Controversy about the use of animals for scientific purposes, be that research, teaching or product testing has been at the forefront of the animal welfare debate from the beginning of the modern animal welfare movement in the 19th century notably being one area where government intervention has been advocated. Such questions arise primarily because when animals are used for scientific purposes accepted animal welfare benchmarks cannot always be met; in limited circumstances, animals may experience discomfort, disease, pain or distress as a deliberate component of an experimental study. Clearly there needs to be special justification for this to occur—we need to decide when and if this is acceptable and, if so, by what criteria. Thus, ethical decisions have been important to our use of animals in science for many years. Moreover, it is recognized that these are questions that go beyond the purview of the scientific community; the wider community should be involved in these determinations.

This paper will describe how these matters have been addressed in Australia and, based on that experience, discuss the challenges to the development and implementation of public policy when animals are used for scientific purposes.

2. Setting Public Policy Goals

In Australia, in 1984, the Federal Government initiated a national enquiry into animal welfare by a Senate Select Committee. The outcomes of that inquiry, which was conducted over five years, were to set the benchmarks for the subsequent development of animal welfare policy in this country and continue to influence more recent developments such as the Australian Animal Welfare Strategy [1].

Animal experimentation was one of the major terms of reference for this enquiry with the Report on Animal Experimentation released in 1989 [2]. This Report identified the need to ensure that the use of animals is justified through a process of ethical review in which the principles of the 3Rs are applied—Replacing the use of animals where possible, and, when this is not so, to use the minimum number (Reduction) with minimum impact on their welfare (Refinement). The Senate Committee concluded that there was conditional community support for the use of animals in science but that it was paramount that the welfare of animals was promoted and protected; transparency of process, public participation in the ethical decision-making as well as mechanisms for accountability were key matters that needed to be addressed to enable public confidence that these goals were achieved.

The Senate Committee identified Animal Ethics Committees (AECs) as the ‘lynch pin’ in any system of ethical review arguing that it was the collective wisdom of a committee with each member bringing their own expertise and values to bear on a matter that would enable broadly based, collective judgments to be made. The Committee concluded that AECs served a major social benefit by bringing together people of differing views and saw a pivotal role for lay/non-scientist members reasoning that their involvement would improve the review process by providing a broader consideration of animal welfare issues. It was recognized that there was a need to reconcile human needs and animal interests and that such decisions needed to be informed by an examination of the evidence. Further, by providing an interface between scientists and the wider community, it was seen that the AEC could increase the awareness among scientists of wider community views and act as a vehicle for public accountability.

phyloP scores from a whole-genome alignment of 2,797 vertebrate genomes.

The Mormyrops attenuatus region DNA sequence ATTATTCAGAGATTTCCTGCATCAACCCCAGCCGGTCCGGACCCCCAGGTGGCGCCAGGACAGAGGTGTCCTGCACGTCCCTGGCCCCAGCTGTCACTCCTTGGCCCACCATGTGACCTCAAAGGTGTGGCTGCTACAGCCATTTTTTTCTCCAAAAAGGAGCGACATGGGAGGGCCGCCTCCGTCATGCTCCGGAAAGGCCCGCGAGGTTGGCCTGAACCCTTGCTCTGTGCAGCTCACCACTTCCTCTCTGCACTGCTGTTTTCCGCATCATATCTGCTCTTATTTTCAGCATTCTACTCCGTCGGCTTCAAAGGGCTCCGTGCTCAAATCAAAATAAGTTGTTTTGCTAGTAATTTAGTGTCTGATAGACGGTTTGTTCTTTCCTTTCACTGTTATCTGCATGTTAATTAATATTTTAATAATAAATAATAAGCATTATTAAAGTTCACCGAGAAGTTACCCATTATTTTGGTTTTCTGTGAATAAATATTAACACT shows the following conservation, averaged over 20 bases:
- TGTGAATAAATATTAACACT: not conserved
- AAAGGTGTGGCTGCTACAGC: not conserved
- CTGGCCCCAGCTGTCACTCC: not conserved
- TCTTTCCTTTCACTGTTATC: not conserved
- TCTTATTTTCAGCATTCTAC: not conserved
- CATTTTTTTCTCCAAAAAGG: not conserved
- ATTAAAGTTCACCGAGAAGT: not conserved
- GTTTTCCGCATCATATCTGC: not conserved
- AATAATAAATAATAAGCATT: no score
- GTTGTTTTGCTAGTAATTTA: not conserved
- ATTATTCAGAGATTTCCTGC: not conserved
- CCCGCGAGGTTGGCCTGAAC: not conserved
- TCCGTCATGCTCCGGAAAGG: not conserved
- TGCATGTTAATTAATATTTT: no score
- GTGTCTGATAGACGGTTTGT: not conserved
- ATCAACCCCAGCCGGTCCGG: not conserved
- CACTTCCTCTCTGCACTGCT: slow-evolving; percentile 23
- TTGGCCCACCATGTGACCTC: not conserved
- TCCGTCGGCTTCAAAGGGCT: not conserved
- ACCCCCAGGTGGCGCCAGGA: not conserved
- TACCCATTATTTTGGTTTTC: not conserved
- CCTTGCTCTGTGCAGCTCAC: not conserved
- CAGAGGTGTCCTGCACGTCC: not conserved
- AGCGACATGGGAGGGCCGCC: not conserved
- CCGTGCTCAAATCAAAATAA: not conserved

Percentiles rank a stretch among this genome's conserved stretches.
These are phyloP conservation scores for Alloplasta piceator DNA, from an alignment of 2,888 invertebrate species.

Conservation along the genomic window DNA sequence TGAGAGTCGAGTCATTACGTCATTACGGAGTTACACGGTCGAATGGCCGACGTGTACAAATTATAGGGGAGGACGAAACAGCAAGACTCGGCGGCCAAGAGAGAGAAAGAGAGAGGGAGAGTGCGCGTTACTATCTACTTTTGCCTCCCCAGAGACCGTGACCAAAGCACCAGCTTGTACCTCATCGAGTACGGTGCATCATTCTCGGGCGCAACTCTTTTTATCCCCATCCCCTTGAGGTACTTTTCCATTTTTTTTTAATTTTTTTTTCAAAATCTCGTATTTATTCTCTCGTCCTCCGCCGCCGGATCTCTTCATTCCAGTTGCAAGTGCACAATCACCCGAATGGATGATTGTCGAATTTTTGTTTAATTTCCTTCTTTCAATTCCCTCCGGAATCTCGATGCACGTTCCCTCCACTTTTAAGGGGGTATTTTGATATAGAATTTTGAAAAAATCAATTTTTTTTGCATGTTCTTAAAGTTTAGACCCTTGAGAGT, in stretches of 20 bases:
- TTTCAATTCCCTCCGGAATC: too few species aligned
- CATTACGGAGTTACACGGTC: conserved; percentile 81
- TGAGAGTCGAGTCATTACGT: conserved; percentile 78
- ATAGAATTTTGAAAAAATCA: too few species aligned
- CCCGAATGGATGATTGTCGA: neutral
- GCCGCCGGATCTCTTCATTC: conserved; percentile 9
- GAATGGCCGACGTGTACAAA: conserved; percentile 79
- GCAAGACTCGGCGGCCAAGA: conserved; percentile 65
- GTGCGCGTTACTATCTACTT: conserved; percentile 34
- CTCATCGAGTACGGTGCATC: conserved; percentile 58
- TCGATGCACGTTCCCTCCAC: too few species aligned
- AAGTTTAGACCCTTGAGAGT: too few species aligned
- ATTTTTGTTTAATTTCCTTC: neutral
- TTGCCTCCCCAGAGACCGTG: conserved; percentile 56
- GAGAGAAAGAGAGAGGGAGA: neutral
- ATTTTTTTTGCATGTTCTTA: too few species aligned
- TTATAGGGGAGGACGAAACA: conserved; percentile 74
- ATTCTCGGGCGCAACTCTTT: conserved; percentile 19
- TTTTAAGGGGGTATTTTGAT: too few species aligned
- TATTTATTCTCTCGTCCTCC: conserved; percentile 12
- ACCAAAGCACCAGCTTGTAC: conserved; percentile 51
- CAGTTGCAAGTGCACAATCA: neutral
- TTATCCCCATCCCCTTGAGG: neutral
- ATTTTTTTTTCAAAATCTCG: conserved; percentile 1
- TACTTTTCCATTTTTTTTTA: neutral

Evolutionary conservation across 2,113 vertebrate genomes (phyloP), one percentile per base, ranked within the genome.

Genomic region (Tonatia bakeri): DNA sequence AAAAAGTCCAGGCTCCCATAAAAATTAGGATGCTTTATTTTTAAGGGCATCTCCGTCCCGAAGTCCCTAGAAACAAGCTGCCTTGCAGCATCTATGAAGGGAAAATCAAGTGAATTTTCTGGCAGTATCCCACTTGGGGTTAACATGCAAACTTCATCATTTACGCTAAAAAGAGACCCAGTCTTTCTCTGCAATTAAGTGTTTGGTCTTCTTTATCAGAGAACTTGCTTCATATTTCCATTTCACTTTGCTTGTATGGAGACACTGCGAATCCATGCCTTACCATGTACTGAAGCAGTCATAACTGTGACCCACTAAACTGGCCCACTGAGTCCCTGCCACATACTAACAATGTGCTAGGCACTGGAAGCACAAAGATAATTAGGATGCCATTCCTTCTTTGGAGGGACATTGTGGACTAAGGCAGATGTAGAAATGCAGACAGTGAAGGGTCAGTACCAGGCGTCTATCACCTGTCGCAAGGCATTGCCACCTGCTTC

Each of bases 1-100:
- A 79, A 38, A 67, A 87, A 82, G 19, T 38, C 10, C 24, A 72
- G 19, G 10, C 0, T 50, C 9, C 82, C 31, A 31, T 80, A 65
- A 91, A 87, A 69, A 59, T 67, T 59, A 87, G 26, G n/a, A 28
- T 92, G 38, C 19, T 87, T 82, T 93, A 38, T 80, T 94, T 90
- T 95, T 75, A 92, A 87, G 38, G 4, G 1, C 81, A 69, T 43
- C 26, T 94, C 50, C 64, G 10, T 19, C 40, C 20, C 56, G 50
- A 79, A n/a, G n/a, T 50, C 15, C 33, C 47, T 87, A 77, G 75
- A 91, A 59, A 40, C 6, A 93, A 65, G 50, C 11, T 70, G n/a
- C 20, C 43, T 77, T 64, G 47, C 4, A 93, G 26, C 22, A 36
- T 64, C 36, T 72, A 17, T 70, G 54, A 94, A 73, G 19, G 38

3. The Australian Code of Practice

The Senate Committee endorsed the Australian Code of Practice for the Care and Use of Animals for Scientific Purposes (the Code) as the national policy statement on the use of animals for these purposes—research, teaching and product testing.

The Code [3] defines the ethical framework for making decisions as to if and how animals can be used for these purposes in this Australia. The Code sets out the general principles that guide these decisions and details processes for ethical review, approval and monitoring. The Code encompasses all aspects of the care and use of animals involved in research, product testing or teaching activities in the fields of medicine, biology, agriculture, veterinary and other animal sciences. The Code concerns the use of all live, non-human vertebrates and higher order invertebrates such as cephalopods.

The Code was first published in 1969 as an initiative of the scientific community and since then has been revised on six occasions, most recently in 2004. An overview of the scope and contents of successive editions of the Code highlights how the key elements of the ethical framework have evolved [4,5].

The intent of the Code, as stated in the first edition, was to set down guidelines for the conduct of experiments involving animals to ensure pain or discomfort was prevented or minimized; in so doing, to promote humane conduct of these activities. The 1969 edition highlighted the scientific rationale for inferring that some animals could experience pain and the need to recognize that not only the experience of pain but of suffering, discomfort and distress also needed to be taken into account. Notably, the important link between animal welfare and scientific outcomes was highlighted—“For humane reasons and to ensure minimum variability in experimental methods all laboratory animals should receive every consideration for their comfort and well-being”.